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NWPR/EarthFix reporter

Courtney Flatt


Courtney Flatt began her journalism career at The Dallas Morning News as a neighbors editor. There, she also wrote articles for the Metro section, where she reported on community issues ranging from water security to the arts.

Courtney earned her master’s in convergence journalism at the University of Missouri and developed a love for radio and documentary film. As a producer at KBIA-FM she hosted a weekly business show, reported and produced talk shows on community and international issues. Her work took her from the unemployment lines, to a methamphetamine bust, to the tornado damage aftermath in Joplin, Mo.

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Recent Articles

News | local | Environment | Recreation

Washington And Oregon State Parks Close Amid Coronavirus Pandemic

You’ll have to put off your favorite hike on Washington public lands for at least two weeks. The closure includes trails, water access sites and wildlife areas. 

News | local | Environment | Politics

Climate Stewardship Connects Eastern Washington Faith And Farming To Legislative Action

Members of the faith community are hoping to use to push for several environmental bills in the Washington legislature this session.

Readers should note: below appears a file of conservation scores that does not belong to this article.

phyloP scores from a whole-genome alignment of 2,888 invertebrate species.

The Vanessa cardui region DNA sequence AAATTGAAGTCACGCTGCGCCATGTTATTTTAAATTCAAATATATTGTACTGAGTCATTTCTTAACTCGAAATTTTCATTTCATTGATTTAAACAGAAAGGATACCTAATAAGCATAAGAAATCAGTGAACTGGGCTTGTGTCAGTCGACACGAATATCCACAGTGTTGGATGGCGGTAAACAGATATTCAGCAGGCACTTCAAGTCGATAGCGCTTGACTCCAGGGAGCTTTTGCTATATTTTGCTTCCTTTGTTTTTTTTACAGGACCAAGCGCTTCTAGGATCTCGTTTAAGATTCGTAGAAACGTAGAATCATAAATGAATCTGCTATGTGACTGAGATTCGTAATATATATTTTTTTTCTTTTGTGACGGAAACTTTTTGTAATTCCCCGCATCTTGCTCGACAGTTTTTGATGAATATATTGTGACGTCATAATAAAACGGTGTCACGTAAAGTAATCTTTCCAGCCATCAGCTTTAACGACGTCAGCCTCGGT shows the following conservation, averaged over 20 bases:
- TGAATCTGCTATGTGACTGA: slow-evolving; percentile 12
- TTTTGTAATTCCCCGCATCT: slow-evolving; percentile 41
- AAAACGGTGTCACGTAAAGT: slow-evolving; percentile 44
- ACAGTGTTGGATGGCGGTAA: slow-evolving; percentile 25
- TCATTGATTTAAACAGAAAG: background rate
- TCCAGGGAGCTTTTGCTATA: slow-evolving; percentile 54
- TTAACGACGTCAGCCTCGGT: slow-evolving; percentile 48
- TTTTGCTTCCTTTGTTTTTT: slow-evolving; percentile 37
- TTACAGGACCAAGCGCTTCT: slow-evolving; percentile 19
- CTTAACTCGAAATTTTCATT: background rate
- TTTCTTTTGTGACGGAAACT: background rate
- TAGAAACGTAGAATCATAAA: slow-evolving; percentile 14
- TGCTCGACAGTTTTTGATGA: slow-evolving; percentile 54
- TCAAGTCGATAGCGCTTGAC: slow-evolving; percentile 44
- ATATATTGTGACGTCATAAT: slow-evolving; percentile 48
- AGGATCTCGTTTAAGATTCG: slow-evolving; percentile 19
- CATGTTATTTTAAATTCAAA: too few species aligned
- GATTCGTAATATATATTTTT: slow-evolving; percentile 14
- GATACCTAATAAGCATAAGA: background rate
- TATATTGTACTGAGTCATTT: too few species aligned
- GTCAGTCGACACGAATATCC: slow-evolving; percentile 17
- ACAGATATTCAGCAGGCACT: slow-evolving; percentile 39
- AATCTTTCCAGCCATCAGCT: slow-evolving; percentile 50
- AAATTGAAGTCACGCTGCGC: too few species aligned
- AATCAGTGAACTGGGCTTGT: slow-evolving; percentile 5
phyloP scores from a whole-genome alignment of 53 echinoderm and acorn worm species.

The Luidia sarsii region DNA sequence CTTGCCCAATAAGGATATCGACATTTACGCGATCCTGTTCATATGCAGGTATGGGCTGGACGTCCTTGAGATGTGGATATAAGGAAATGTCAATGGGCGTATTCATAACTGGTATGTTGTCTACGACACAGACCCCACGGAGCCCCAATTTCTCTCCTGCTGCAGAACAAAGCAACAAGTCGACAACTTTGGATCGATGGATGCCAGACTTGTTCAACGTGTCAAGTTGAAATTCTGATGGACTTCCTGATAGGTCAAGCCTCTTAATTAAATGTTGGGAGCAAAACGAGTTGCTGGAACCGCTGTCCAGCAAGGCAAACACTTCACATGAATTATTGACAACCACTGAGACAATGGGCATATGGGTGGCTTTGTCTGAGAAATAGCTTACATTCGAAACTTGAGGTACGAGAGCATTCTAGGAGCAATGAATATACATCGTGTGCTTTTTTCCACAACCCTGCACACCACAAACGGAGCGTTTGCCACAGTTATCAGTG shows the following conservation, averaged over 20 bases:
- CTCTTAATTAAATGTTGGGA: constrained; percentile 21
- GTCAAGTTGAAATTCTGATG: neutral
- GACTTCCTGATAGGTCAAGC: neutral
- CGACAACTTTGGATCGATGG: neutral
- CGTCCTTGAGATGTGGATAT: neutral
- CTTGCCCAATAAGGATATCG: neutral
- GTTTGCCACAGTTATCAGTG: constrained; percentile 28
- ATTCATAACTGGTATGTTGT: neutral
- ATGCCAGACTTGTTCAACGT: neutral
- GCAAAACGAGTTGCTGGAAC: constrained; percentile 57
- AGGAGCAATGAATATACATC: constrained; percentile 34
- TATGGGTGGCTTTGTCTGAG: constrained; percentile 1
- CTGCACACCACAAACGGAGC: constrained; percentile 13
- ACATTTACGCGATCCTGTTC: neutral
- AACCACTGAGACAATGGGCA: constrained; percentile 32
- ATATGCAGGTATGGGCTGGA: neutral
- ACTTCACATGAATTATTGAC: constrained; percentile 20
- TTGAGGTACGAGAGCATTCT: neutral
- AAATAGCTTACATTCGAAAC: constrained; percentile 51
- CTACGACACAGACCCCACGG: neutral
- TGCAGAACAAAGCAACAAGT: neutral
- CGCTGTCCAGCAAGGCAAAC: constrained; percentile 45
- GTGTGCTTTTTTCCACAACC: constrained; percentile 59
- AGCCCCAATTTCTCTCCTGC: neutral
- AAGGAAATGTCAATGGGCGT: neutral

Sustainability | Renewable energy | local | Climate change | Nation | Environment | Fish & Wildlife | Water | Animals | News | Energy

Feds Reject Calls To Remove 4 Snake River Dams, A Plan Aimed At Saving Salmon

Environmental groups who have pushed for years for the dams to come down to help salmon recover immediately blasted the report.

News | local | Environment | Politics | Business

Federal Watchdog Criticizes Energy Dept. For Hanford Cleanup, Tunnel Collapse

A new watchdog report says the federal government hasn't done enough to prevent structural failures at the Hanford Nuclear Site's aging facilities.

News | local | Environment

January Snow Gave Needed Bump To Northwest's Snowpack

The year started off with Washington and Oregon snowpack well behind schedule. What a difference a month made.

News | local | Environment | Technology

Drones, Phones, Clothes: New Technology Helps Search Teams In Northwest Woods And Mountains

Last year, Wasington's King County Search and Rescue was looking for a man who'd fallen in a very fast-moving river. They thought he might still be in...

local | Climate change | Environment | Land | Fish & Wildlife | Animals | News

Where Have All The NW's Wolverines Gone? Apparently Not On The Endangered Species List.

Conservation groups say the animals need to be listed as threatened under the Endangered Species Act. Ten groups want to force the federal government to protect the elusive wolverines.

News | local | Environment

Dams Vs. Salmon: Workshops Aim To Get Past 'My Study Can Beat Up Your Study' On Snake River

Salmon need our help, but solutions aren't going to come easy. That was the common thought from speakers Tuesday night in Clarkston, Washington.

News | local | Environment | Science

In SE Washington, Digging Into The Past To Find Fault Signs Of Future Shaking